Lay students and non-Jesuit seminarians were admitted to the school and strained the facilities of the college until Pope Gregory XIII in 1582 expropriated an entire neighborhood and then paid for the construction of the edifice. He ordered builders to use fired-brick walls instead of simple rubble walls that were more common but less durable.

Saint Robert Bellarmine was rector of the college at the end of the 16th century. Among the Jesuits who lived here during their studies were Aloysius Gonzaga, John Berchmans and Anthony Baldinucci. Their rooms and the chapel of the vows are on the top floor.

the building houses the Liceo-Ginnasio "Ennio Quirino Visconti" (the first school of the city) and the Ministero per i Beni e le Attività Culturali (Ministry of Culture). Visitors can get a good view into the courtyard and see remnants of the astronomy observatory on the school's roof from the walkway leading into the old novitiate which is accessible via an elevator located in the sacristy of the Church of Saint Ignatius. Permission to use the elevator is given by the sacristan.

The great terracotta-tiled facade has three bodies: the central body is the highest and is crowned by a balustrade on whose sides are two sundial shrines and at its centre is a bell tower with a little cupola. The clock under it once gave the exact time and was “official” for all the clocks of Rome. in the central body are two doors decorated by the Boncompagni herald dragons.

Notes: The building is closed to the public.

Address:
Collegio Romano - Astronomical and Meteorological Observatory at Palazzo del Collegio Romano
Piazza del Collegio Romano, 4, adjoining the Chiesa di S.Ignazio
00186, Rome, Lazio, Italy
Zone: Rione Pigna (Torre Argentina) (Roma centro)
Collegio Romano - Astronomical and Meteorological Observatory at Palazzo del Collegio Romano is Shown By "Map E Zone" As "49"
You can reach Collegio Romano at Piazza del Collegio Romano By the following Bus Station:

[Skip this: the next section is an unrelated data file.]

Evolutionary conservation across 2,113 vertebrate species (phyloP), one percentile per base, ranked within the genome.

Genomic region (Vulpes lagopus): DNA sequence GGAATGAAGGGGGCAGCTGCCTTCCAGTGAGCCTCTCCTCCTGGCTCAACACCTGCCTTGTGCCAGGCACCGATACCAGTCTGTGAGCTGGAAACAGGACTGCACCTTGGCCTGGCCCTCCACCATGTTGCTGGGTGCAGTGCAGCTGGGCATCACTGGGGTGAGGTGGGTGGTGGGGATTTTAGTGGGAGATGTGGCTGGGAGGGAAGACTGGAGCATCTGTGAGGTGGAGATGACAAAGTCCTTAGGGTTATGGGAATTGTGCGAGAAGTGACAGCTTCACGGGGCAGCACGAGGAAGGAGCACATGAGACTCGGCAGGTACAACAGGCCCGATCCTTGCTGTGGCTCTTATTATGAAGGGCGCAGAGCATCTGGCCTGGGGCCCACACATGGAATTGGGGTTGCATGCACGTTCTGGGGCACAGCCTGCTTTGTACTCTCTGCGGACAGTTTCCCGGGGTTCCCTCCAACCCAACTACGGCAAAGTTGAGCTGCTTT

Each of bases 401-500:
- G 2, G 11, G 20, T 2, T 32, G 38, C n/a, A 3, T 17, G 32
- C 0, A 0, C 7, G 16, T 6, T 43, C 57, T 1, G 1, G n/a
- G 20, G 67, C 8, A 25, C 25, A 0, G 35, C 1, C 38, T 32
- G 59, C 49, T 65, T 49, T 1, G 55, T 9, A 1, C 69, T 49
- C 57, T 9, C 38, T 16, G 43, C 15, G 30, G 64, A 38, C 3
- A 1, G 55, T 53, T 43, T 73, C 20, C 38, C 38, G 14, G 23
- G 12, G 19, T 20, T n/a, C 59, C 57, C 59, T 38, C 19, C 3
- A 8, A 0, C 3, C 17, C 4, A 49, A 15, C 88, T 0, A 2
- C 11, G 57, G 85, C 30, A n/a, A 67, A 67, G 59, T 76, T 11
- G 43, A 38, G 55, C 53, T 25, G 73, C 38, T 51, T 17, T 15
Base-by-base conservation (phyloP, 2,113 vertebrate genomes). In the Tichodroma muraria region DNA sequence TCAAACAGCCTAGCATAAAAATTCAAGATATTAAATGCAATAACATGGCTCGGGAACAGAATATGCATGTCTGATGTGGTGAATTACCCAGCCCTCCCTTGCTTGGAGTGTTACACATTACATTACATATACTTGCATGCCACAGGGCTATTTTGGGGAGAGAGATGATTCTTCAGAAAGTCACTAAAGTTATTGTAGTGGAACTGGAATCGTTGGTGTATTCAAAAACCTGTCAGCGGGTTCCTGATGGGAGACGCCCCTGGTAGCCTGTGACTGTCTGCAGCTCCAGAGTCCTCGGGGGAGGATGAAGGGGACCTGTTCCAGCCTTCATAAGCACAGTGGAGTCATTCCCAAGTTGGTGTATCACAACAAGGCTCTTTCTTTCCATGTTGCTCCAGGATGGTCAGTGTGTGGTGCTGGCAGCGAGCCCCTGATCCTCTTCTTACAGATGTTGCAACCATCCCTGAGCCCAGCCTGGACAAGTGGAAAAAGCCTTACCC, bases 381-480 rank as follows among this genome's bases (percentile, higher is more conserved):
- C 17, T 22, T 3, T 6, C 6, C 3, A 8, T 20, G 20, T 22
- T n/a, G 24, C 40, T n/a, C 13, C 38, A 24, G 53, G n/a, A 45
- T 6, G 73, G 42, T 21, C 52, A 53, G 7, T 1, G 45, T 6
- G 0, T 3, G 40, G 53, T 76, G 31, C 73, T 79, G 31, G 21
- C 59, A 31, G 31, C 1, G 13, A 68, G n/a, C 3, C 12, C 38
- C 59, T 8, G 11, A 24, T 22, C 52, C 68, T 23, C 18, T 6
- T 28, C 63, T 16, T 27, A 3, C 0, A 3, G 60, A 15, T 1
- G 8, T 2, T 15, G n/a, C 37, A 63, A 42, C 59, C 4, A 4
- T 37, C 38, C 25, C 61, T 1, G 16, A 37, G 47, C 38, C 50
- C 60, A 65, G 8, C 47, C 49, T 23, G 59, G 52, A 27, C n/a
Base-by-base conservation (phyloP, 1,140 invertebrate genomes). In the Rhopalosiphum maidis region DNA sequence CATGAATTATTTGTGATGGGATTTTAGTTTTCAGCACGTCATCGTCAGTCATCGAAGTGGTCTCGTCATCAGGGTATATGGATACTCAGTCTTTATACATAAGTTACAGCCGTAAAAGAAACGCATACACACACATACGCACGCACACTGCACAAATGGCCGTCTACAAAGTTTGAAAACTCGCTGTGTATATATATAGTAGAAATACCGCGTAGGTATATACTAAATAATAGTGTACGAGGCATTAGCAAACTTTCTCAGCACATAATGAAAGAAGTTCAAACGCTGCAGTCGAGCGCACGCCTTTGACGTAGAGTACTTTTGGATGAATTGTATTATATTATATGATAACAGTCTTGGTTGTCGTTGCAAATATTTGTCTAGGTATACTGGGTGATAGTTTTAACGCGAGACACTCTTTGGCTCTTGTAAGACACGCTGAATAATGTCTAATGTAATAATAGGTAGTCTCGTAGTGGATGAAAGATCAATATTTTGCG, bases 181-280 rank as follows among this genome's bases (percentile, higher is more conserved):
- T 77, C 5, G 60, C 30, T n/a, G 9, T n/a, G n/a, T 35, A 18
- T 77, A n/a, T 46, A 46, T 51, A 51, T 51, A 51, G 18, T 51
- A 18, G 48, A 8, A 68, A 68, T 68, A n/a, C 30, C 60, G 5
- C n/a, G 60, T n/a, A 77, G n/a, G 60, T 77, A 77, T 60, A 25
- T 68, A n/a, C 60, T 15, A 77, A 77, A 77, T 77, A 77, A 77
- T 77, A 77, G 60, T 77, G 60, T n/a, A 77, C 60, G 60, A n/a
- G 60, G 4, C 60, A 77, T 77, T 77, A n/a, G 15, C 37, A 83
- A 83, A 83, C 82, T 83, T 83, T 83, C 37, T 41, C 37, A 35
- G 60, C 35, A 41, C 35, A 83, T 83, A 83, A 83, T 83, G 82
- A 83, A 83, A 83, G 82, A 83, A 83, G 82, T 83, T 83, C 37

(Know before you go: Rome Bus stops, Bus Lines, Signs, Color, etc.)
Bus: H - 40 - 46 - 62 - 63 - 64 - 70 - 81 - 85 - 87 - 95 - 117 - 119 - 160 - 175 - 186 - 492 - 628 - 630 - 810 - 850 - 204

Closest Underground Metro stations near Collegio Romano at Piazza del Collegio Romano: (Get an idea of : Rome Underground METRO Lines System and Trains)
METRO A BARBERINI, Barberini (piazza), 10, 367 mt.
METRO B COLOSSEO, Del Colosseo (piazza), 1, 489 mt.
METRO B CAVOUR, Visconti Venosta (largo), 228, 496 mt.
METRO A REPUBBLICA, Della Repubblica (piazza), 55, 497 mt.
METRO A SPAGNA, Della Trinita' Dei Monti (piazza), 3, 567 mt.
METRO B CIRCO MASSIMO, Del Circo Massimo (via), 1, 600 mt.
METRO B TERMINI, dei cinquecento (piazza), 84, 631 mt.
METRO A TERMINI, piazza dei cinquecento, 1, 737 mt.
METRO B CASTRO PRETORIO, Castro Pretorio (viale), 123, 872 mt.
METRO B PIRAMIDE, Ostiense (piazzale), 1, 880 mt.

Closest Railway stations near Collegio Romano at Piazza del Collegio Romano:
STAZIONE TERMINI, Dei Cinquecento (piazza), 1, 737 mt.
ROMALIDO PORTA SAN PAOLO, piazzale ostiense, 1, 896 mt.
STAZIONE FLAMINIO, Di Villa Ruffo (via), 1, 982 mt.
ROMAPANTANO TERMINI LAZIALI, Giovanni Giolitti (via), 64, 998 mt.
FR3 QUATTRO VENTI, Viale dei Quattro Venti, 1.1 km

Closest Tourist Information Points near Collegio Romano at Piazza del Collegio Romano:
Fontana di Trevi, Via Minghetti, 106 mt.
Navona, Piazza delle Cinque Lune, 340 mt.
Visitor Center Fori Imperiali, Via dei Fori Imperiali, 365 mt.
Palazzo delle Esposizioni, Via Nazionale 194, 467 mt.
Trastevere, Piazza Sonnino, 487 mt.
Castel Sant'Angelo, Piazza Pia, 691 mt.
Santa Maria Maggiore, Via dell'Olmata, 711 mt.

Getting To Collegio Romano at Piazza del Collegio Romano From Piazza di Sant'Ignazio:
Departure from roma piazza di sant' ignazio , 1
walk 200 meters
to roma piazza del collegio romano , 1
distance covered (metres) 200 meters.